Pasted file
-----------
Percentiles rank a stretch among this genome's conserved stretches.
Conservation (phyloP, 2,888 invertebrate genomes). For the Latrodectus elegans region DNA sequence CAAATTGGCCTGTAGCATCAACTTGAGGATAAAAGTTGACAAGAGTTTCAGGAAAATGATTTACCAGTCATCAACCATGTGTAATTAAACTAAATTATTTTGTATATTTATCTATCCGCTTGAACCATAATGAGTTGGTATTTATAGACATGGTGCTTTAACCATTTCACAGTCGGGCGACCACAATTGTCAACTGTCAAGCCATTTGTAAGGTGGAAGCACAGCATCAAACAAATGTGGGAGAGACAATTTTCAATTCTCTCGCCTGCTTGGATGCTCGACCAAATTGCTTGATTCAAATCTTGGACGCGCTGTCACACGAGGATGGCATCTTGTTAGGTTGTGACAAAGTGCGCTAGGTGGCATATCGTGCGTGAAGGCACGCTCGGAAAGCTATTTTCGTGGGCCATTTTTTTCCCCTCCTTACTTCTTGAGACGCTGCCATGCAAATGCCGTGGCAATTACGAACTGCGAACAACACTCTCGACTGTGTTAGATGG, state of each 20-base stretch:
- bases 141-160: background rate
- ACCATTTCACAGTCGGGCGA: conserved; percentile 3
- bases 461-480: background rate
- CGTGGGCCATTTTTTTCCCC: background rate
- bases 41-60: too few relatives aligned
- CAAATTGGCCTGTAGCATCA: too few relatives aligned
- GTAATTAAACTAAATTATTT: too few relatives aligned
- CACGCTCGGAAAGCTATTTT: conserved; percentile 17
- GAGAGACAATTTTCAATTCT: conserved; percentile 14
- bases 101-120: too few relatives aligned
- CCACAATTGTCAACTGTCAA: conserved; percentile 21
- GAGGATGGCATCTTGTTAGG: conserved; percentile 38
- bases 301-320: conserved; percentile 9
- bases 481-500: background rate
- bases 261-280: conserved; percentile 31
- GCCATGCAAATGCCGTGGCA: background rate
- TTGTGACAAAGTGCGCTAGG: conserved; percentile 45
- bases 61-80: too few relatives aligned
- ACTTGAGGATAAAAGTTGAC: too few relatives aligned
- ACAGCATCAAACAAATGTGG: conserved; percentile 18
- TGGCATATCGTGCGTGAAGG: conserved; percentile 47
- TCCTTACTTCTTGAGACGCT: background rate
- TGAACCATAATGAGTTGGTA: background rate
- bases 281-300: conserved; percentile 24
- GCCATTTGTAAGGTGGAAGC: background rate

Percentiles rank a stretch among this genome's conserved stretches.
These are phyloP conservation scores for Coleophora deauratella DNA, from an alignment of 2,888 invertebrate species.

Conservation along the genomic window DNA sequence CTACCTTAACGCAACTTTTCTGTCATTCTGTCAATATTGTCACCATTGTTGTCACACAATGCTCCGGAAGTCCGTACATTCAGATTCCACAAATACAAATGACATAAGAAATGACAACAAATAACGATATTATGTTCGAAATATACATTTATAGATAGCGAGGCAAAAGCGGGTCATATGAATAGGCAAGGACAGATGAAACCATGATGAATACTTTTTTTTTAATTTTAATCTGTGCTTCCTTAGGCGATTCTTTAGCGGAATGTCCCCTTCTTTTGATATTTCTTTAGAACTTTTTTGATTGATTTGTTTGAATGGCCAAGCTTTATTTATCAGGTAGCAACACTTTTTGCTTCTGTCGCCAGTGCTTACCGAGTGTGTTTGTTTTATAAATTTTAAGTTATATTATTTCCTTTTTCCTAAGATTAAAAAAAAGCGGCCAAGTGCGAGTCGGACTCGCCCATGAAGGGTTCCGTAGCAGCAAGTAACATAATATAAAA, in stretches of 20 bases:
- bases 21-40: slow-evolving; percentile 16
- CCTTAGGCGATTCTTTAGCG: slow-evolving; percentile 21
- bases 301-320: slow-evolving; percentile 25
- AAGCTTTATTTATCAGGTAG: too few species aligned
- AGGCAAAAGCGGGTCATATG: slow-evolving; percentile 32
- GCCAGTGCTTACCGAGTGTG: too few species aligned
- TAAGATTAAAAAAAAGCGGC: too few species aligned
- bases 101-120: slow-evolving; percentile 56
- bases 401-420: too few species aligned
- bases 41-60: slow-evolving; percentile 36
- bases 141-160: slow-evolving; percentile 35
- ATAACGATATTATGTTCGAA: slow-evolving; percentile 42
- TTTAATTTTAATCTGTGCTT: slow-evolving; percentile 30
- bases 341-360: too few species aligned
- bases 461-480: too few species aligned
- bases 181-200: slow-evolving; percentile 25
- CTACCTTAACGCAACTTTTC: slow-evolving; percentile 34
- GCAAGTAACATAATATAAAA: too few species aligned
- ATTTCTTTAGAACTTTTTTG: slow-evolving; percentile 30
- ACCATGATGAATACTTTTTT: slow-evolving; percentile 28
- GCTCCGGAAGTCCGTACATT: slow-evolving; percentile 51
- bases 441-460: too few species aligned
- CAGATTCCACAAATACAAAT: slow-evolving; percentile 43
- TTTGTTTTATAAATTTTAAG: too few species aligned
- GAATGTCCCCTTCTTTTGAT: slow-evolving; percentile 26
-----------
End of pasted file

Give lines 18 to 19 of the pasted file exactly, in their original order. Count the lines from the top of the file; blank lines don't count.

- GCCATGCAAATGCCGTGGCA: background rate
- TTGTGACAAAGTGCGCTAGG: conserved; percentile 45